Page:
Just after first responders extinguished the flames of the Marshall Fire, a team of engineers from across the country hit the ground in an urgent effort: to collect data on the disaster before it disappears for good.
Two years ago, hundreds of international scientists set off on the one-year MOSAiC expedition, collecting unprecedented environmental datasets over a full annual cycle in the central Arctic Ocean. Now, the team has published three overview articles.
Outdoor events at the 2022 Winter Games in Beijing will rely almost entirely on artificial snow. Learn from an expert about the science of human-made snow, its use at the Olympics and how climate change may impact the future of snow sports.
CU Boulder researchers from across campus have pivoted to study the aftermath of the Marshall Fire, hoping to learn from a tragedy in their own backyard and help prepare the country for the next “climate fire.”
Recent data reveal U.S. news coverage of climate change reached an all-time high in October and November. The language is also changing, with more intense words and phrases being used in the news to describe the phenomenon, such as “climate catastrophe” and “climate emergency.”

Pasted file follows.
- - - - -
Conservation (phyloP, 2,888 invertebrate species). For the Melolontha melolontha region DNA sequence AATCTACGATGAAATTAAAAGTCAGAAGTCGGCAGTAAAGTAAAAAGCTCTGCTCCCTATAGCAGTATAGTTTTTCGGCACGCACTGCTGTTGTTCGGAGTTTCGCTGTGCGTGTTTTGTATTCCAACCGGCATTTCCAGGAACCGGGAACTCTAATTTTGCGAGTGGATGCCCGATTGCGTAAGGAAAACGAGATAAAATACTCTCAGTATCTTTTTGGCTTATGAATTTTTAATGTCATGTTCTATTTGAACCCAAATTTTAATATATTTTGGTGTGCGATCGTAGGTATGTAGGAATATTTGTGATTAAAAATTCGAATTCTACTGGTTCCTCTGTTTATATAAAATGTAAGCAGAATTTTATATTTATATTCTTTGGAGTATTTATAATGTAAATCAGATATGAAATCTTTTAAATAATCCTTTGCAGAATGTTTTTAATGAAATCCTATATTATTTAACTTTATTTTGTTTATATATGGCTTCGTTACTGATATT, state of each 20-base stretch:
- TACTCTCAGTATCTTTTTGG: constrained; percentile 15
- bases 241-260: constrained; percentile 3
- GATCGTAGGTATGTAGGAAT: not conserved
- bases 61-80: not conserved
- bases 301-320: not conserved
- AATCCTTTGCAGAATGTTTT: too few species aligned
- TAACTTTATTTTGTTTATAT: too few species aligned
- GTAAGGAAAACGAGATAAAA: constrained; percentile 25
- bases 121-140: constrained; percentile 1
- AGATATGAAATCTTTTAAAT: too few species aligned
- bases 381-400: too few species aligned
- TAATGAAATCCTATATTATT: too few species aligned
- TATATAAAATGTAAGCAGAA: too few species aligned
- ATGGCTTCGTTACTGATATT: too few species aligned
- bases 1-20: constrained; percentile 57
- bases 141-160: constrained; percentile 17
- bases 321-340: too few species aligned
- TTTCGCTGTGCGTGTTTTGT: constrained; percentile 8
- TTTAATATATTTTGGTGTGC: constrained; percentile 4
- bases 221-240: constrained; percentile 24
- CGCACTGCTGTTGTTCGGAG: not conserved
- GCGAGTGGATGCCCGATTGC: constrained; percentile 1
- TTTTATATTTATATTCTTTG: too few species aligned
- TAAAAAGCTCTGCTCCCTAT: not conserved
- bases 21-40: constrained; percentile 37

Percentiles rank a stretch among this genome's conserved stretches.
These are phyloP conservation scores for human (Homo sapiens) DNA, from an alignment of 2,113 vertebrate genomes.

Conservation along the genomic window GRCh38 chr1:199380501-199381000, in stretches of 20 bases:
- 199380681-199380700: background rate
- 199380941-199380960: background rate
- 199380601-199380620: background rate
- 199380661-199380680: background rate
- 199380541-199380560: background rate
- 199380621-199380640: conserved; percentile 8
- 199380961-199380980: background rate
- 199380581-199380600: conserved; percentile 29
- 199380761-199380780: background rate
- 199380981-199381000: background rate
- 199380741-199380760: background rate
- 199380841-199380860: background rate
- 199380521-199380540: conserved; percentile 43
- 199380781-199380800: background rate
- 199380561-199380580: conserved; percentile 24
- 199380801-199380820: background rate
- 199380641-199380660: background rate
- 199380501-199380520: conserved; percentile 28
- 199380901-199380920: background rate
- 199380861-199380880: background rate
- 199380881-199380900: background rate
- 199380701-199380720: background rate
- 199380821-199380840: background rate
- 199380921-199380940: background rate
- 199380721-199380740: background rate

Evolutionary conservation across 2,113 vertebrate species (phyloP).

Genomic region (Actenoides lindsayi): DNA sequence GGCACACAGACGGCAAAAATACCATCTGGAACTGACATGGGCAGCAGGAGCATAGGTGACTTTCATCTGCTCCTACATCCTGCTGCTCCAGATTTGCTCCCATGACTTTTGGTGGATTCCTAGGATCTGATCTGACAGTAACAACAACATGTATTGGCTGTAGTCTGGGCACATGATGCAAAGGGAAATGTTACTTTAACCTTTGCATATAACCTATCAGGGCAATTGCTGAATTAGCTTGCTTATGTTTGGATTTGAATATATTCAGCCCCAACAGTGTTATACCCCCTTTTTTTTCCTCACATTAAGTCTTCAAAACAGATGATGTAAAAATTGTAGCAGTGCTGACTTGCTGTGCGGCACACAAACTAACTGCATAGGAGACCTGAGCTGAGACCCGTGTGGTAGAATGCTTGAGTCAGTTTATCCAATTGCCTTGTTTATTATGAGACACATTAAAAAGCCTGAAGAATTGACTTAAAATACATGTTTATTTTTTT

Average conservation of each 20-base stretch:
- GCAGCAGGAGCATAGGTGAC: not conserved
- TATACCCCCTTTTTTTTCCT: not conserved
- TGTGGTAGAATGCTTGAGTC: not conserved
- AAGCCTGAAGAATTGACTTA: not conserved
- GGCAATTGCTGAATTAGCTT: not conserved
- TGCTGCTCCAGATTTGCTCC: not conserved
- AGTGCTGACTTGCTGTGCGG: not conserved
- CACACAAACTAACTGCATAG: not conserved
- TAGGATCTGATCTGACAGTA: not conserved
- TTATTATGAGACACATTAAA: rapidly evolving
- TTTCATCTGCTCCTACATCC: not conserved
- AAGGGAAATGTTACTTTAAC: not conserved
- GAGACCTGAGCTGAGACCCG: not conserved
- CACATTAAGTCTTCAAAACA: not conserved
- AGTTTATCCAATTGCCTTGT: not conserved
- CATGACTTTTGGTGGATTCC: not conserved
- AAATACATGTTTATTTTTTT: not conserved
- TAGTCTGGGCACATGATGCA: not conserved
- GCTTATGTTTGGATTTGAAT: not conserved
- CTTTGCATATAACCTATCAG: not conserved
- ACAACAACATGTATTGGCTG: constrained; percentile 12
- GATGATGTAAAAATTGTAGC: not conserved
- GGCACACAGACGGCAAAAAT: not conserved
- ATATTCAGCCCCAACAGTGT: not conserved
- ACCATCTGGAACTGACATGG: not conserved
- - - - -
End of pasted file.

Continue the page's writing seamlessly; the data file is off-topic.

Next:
Climate change is a much bigger problem than individuals can solve alone, but CU experts say we each can make a difference. If you want to make some climate-focused changes to improve the present and future of the planet, consider these resolutions in the new year.
Antarctica’s Thwaites Glacier is retreating rapidly as a warming ocean slowly erases its ice from below, leading to faster flow, more fracturing and a threat of collapse. The glacier is the size of Florida or Britain and currently contributes four percent of annual global sea-level rise.